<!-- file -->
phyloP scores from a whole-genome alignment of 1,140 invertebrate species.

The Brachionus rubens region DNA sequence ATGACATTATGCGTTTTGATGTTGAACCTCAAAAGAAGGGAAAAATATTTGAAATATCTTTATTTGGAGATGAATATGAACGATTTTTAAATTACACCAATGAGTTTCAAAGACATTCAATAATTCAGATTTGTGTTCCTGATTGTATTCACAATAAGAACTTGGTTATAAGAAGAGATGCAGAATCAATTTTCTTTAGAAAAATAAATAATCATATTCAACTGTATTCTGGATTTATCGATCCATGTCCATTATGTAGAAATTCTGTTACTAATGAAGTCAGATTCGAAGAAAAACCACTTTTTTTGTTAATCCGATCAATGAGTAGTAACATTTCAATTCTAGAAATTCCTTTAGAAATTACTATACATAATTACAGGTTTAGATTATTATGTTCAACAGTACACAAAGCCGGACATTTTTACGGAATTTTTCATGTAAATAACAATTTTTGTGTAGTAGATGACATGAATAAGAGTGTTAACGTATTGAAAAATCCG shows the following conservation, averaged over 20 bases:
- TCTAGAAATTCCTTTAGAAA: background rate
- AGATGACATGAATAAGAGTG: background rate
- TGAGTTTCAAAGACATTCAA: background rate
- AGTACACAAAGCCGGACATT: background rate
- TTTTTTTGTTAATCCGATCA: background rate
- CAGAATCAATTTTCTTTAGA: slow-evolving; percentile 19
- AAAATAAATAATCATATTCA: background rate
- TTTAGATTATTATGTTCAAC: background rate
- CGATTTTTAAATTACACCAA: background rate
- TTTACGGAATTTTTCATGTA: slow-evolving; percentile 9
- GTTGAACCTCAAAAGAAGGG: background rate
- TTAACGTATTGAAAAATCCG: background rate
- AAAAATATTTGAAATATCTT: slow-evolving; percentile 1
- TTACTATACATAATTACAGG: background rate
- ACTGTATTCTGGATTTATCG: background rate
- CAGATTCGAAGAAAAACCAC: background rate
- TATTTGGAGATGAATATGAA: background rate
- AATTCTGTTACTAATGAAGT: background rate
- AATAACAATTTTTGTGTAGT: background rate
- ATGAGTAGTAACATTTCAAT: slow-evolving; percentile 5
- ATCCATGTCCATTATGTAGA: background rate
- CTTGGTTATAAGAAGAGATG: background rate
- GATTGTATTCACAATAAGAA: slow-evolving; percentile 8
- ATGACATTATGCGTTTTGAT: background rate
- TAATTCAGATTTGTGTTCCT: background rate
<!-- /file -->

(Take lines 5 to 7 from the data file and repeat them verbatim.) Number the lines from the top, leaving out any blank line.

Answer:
- TGAGTTTCAAAGACATTCAA: background rate
- AGTACACAAAGCCGGACATT: background rate
- TTTTTTTGTTAATCCGATCA: background rate